Toric Vs. Non-Toric Lenses: What You Need to Know
After cataract surgery, you want to have the clearest vision possible. But for those with astigmatism, regular intraocular lenses (IOLs) might not be the most beneficial implant choice. Thankfully, you have plenty of toric lens and non-toric lens options to choose from to correct multiple visual impairments in one procedure.
Continue reading for help deciding whether you should opt for toric lenses for your cataract surgery.
What are Toric Lenses?
A toric lens is one type of premium implant used to replace the natural clouded lens during cataract surgery. These weighted IOLs are specially designed to fix both astigmatism (irregularly shaped corneas or lenses that cause blurred vision) and refractive errors.
Toric lenses may be most appropriate for those with corneal astigmatism, which is when the cornea (the clear covering of the eye) is oval shaped rather than spherical. Due to the nature of the surgery, those with lenticular astigmatism (asymmetrical lenses) may no longer need to worry about the error once the lens has been replaced.
Benefits of Toric Lenses
- It can minimize the reliance on glasses for distance vision after surgery.
- Toric lenses have a 98% chance of offering 0.75 diopters or less and 94% chance of delivering 0.5 diopters or less.
Disadvantages of Toric Lenses
- Misaligned lenses or rotations during recovery can cause further blurring that would require a follow-up procedure.
- Although most insurance plans typically cover cataract surgery, premium IOLs like toric lenses are an added out-of-pocket expense.
- With monofocal toric lenses, glasses may still be required for near and intermediate vision. However, at Kleiman Evangelista Eye Centers, we offer multifocal toric lenses to improve eyesight at a range of distances.
What are Non-Toric Lenses?
A non-toric lens is a replacement IOL that does not address astigmatism. Available in monofocal, trifocal, and multifocal varieties, non-toric IOLs are most commonly used for cataract surgery.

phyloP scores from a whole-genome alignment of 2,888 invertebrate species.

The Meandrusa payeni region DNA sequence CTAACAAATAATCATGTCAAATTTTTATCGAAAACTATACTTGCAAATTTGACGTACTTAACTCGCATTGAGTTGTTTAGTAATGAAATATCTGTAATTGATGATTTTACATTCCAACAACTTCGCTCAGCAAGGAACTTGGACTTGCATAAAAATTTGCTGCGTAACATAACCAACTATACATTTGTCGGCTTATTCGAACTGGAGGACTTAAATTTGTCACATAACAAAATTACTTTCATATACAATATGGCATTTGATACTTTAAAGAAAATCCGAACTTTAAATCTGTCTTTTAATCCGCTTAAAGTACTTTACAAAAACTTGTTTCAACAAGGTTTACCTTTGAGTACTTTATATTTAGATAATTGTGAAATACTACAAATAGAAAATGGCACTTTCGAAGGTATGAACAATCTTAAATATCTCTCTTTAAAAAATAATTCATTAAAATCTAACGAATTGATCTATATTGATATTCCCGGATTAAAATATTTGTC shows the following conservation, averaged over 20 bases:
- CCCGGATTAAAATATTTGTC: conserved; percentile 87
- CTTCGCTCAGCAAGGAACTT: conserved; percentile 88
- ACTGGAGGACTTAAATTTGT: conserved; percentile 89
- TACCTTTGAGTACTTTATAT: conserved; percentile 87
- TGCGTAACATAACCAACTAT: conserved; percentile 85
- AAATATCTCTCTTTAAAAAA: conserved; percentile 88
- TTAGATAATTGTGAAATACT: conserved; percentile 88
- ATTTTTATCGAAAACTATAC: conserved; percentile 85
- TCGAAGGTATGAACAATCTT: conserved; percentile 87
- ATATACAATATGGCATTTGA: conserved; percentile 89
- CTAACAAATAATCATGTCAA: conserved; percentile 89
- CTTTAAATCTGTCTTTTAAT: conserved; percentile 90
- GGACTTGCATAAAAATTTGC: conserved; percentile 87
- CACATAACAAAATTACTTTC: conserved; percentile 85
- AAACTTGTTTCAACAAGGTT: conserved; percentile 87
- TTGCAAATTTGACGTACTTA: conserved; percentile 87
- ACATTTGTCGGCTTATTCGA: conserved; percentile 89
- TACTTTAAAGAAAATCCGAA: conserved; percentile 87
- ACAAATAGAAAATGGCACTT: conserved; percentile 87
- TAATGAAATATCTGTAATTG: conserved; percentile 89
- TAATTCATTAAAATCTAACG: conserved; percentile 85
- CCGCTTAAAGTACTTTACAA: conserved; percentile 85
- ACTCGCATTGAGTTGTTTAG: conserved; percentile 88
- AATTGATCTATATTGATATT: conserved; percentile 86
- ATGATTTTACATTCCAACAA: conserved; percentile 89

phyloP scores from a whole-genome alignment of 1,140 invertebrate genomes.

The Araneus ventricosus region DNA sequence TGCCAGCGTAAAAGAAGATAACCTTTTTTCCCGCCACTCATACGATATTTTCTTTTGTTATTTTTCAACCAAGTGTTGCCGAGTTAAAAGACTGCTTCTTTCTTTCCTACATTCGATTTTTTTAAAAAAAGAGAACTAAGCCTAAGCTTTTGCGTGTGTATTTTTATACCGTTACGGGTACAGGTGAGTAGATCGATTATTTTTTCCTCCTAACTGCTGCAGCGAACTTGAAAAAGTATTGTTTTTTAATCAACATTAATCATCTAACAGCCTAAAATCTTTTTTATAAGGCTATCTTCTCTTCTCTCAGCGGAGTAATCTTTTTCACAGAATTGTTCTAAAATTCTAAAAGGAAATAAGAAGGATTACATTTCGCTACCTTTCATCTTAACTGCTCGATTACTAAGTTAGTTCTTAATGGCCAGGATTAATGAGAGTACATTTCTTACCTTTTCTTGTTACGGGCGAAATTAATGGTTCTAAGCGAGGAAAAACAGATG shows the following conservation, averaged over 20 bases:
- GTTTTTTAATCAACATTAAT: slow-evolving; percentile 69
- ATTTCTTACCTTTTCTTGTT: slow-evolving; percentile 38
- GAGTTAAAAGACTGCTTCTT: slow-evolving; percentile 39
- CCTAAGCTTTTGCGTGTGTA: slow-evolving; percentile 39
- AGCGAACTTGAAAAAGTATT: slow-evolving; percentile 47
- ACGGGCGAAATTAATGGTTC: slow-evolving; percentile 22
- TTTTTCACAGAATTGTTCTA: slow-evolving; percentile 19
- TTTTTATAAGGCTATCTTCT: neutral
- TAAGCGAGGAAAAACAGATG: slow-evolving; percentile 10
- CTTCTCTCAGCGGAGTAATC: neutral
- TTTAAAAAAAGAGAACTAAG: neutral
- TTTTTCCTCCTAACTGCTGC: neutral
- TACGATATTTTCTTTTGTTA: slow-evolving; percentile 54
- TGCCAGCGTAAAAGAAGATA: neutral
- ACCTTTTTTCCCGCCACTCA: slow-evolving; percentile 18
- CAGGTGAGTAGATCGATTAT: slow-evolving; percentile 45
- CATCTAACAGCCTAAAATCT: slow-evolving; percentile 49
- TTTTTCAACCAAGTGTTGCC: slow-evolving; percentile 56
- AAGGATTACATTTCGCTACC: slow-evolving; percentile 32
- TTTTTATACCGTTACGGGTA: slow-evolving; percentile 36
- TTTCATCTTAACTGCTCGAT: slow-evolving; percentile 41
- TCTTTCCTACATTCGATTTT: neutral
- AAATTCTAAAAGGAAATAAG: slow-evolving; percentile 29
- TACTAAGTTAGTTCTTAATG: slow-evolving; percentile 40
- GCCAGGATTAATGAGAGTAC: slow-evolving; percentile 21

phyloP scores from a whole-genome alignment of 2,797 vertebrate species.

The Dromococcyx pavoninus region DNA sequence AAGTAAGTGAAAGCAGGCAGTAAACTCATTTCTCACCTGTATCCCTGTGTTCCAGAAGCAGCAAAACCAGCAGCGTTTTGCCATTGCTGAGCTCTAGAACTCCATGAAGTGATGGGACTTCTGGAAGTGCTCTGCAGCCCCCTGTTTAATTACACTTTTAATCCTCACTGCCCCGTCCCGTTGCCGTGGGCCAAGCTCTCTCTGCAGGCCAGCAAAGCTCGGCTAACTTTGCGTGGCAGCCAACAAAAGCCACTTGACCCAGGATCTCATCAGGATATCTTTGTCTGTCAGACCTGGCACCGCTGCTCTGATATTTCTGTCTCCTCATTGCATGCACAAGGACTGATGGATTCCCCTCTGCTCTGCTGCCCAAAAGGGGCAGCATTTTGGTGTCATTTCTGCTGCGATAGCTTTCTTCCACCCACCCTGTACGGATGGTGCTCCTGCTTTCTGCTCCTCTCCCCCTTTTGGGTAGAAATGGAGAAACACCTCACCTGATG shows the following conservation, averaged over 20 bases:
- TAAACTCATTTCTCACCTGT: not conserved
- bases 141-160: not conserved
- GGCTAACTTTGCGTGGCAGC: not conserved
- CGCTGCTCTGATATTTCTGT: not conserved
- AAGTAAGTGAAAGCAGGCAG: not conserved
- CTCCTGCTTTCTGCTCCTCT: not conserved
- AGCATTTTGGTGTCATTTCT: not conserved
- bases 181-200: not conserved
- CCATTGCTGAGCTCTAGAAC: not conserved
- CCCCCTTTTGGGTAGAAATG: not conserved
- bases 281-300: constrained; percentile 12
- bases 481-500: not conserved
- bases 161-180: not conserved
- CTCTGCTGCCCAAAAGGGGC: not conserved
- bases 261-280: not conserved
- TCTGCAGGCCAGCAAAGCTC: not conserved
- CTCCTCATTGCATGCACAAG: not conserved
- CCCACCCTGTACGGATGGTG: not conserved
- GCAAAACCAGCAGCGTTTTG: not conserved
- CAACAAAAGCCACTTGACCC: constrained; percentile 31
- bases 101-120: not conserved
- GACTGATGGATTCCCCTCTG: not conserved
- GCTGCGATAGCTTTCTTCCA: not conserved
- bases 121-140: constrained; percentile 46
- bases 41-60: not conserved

Benefits of Non-Toric Lenses
- The most basic forms are typically covered by insurance.
- Depending on the lens type, non-toric options can better address near and intermediate vision.
Disadvantages of Non-Toric Lenses
- Daily eyewear is still necessary to fix astigmatism and provide clear vision.
- Additional procedures, like limbic relaxing incisions, may be needed to improve astigmatism during or after surgery and can have unpredictable results.
What to Expect During Surgery with Toric IOLs
Cataract surgery with toric lenses is completed using the same basic format as the procedure using non-toric options. Click here to read our full process.
Here are some key differences when using toric IOLs:
- At your free consultation, the top eye doctors in greater Dallas will conduct additional assessments to determine the necessary toric power of your implants and gauge the required orientation needed to correct astigmatism.
- During your surgery, your eye doctor will take extra care to properly align the specialized markings on each toric lens to fit the curve of your eye.
- Although rare, toric lenses may rotate within the first week of recovery, so it is important to keep your follow-up appointments and communicate with your surgeon of drastic visual changes.
Should You Choose a Toric Lens or Non-Toric Lens?
If you have astigmatism and want to remove your daily reliance on glasses or contacts after cataract surgery, then toric lenses may offer a well-rounded solution. Fortunately, you won’t have to decide on your own. The trained and friendly staff at Kleiman Evangelista Eye Centers can offer guidance on the best lens option for your vision goals.
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